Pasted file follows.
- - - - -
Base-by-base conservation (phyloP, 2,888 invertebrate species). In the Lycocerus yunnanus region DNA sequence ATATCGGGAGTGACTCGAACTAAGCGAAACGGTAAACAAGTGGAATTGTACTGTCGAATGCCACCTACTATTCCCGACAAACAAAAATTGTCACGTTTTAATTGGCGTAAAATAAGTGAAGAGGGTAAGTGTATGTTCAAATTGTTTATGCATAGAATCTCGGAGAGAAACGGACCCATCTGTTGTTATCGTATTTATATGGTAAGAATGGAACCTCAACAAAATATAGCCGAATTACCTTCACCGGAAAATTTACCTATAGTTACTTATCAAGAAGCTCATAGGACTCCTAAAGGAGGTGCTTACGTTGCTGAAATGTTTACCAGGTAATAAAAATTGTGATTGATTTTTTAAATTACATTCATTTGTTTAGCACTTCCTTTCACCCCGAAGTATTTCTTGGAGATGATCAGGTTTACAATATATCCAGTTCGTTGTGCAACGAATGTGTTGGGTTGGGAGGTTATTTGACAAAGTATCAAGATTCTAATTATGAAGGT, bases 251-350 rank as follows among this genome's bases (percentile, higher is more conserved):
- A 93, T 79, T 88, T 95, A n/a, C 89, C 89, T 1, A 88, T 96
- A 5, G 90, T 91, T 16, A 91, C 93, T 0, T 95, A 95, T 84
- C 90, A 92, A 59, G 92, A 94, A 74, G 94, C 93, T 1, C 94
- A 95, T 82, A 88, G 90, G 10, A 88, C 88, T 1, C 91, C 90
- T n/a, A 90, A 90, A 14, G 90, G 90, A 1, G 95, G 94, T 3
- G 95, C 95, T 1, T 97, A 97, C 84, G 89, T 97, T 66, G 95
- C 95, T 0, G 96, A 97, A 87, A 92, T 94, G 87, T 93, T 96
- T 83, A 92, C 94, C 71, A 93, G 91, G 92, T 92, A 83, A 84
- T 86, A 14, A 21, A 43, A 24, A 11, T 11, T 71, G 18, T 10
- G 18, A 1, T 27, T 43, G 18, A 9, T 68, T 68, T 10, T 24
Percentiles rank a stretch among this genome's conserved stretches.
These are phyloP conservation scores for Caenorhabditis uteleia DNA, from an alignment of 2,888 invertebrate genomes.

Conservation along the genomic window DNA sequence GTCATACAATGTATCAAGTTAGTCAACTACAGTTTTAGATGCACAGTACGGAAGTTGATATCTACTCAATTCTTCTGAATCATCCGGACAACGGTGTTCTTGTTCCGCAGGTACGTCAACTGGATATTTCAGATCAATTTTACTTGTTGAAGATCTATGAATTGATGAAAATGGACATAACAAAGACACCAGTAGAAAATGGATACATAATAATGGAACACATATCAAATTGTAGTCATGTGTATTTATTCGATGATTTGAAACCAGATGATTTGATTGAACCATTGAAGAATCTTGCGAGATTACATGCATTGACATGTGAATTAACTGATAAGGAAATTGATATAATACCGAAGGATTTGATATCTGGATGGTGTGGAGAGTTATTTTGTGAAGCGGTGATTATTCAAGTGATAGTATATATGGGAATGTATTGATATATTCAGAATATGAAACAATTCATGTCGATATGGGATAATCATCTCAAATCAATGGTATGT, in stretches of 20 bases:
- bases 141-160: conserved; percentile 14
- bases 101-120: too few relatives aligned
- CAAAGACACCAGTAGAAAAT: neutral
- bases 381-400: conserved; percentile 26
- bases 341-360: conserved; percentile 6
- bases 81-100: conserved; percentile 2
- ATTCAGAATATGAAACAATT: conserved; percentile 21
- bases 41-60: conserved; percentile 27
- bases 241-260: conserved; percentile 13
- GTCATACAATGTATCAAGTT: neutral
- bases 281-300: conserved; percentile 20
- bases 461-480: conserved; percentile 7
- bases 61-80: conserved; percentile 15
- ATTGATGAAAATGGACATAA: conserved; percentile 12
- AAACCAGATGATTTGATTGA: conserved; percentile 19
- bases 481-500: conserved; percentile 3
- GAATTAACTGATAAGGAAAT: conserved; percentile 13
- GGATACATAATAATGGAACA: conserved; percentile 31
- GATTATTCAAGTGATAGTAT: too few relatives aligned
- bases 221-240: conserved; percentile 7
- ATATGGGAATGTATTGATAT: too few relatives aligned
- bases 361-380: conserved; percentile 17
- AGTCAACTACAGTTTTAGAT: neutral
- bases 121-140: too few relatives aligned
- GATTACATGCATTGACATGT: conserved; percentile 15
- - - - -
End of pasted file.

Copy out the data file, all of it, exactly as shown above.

Base-by-base conservation (phyloP, 2,888 invertebrate species). In the Lycocerus yunnanus region DNA sequence ATATCGGGAGTGACTCGAACTAAGCGAAACGGTAAACAAGTGGAATTGTACTGTCGAATGCCACCTACTATTCCCGACAAACAAAAATTGTCACGTTTTAATTGGCGTAAAATAAGTGAAGAGGGTAAGTGTATGTTCAAATTGTTTATGCATAGAATCTCGGAGAGAAACGGACCCATCTGTTGTTATCGTATTTATATGGTAAGAATGGAACCTCAACAAAATATAGCCGAATTACCTTCACCGGAAAATTTACCTATAGTTACTTATCAAGAAGCTCATAGGACTCCTAAAGGAGGTGCTTACGTTGCTGAAATGTTTACCAGGTAATAAAAATTGTGATTGATTTTTTAAATTACATTCATTTGTTTAGCACTTCCTTTCACCCCGAAGTATTTCTTGGAGATGATCAGGTTTACAATATATCCAGTTCGTTGTGCAACGAATGTGTTGGGTTGGGAGGTTATTTGACAAAGTATCAAGATTCTAATTATGAAGGT, bases 251-350 rank as follows among this genome's bases (percentile, higher is more conserved):
- A 93, T 79, T 88, T 95, A n/a, C 89, C 89, T 1, A 88, T 96
- A 5, G 90, T 91, T 16, A 91, C 93, T 0, T 95, A 95, T 84
- C 90, A 92, A 59, G 92, A 94, A 74, G 94, C 93, T 1, C 94
- A 95, T 82, A 88, G 90, G 10, A 88, C 88, T 1, C 91, C 90
- T n/a, A 90, A 90, A 14, G 90, G 90, A 1, G 95, G 94, T 3
- G 95, C 95, T 1, T 97, A 97, C 84, G 89, T 97, T 66, G 95
- C 95, T 0, G 96, A 97, A 87, A 92, T 94, G 87, T 93, T 96
- T 83, A 92, C 94, C 71, A 93, G 91, G 92, T 92, A 83, A 84
- T 86, A 14, A 21, A 43, A 24, A 11, T 11, T 71, G 18, T 10
- G 18, A 1, T 27, T 43, G 18, A 9, T 68, T 68, T 10, T 24
Percentiles rank a stretch among this genome's conserved stretches.
These are phyloP conservation scores for Caenorhabditis uteleia DNA, from an alignment of 2,888 invertebrate genomes.

Conservation along the genomic window DNA sequence GTCATACAATGTATCAAGTTAGTCAACTACAGTTTTAGATGCACAGTACGGAAGTTGATATCTACTCAATTCTTCTGAATCATCCGGACAACGGTGTTCTTGTTCCGCAGGTACGTCAACTGGATATTTCAGATCAATTTTACTTGTTGAAGATCTATGAATTGATGAAAATGGACATAACAAAGACACCAGTAGAAAATGGATACATAATAATGGAACACATATCAAATTGTAGTCATGTGTATTTATTCGATGATTTGAAACCAGATGATTTGATTGAACCATTGAAGAATCTTGCGAGATTACATGCATTGACATGTGAATTAACTGATAAGGAAATTGATATAATACCGAAGGATTTGATATCTGGATGGTGTGGAGAGTTATTTTGTGAAGCGGTGATTATTCAAGTGATAGTATATATGGGAATGTATTGATATATTCAGAATATGAAACAATTCATGTCGATATGGGATAATCATCTCAAATCAATGGTATGT, in stretches of 20 bases:
- bases 141-160: conserved; percentile 14
- bases 101-120: too few relatives aligned
- CAAAGACACCAGTAGAAAAT: neutral
- bases 381-400: conserved; percentile 26
- bases 341-360: conserved; percentile 6
- bases 81-100: conserved; percentile 2
- ATTCAGAATATGAAACAATT: conserved; percentile 21
- bases 41-60: conserved; percentile 27
- bases 241-260: conserved; percentile 13
- GTCATACAATGTATCAAGTT: neutral
- bases 281-300: conserved; percentile 20
- bases 461-480: conserved; percentile 7
- bases 61-80: conserved; percentile 15
- ATTGATGAAAATGGACATAA: conserved; percentile 12
- AAACCAGATGATTTGATTGA: conserved; percentile 19
- bases 481-500: conserved; percentile 3
- GAATTAACTGATAAGGAAAT: conserved; percentile 13
- GGATACATAATAATGGAACA: conserved; percentile 31
- GATTATTCAAGTGATAGTAT: too few relatives aligned
- bases 221-240: conserved; percentile 7
- ATATGGGAATGTATTGATAT: too few relatives aligned
- bases 361-380: conserved; percentile 17
- AGTCAACTACAGTTTTAGAT: neutral
- bases 121-140: too few relatives aligned
- GATTACATGCATTGACATGT: conserved; percentile 15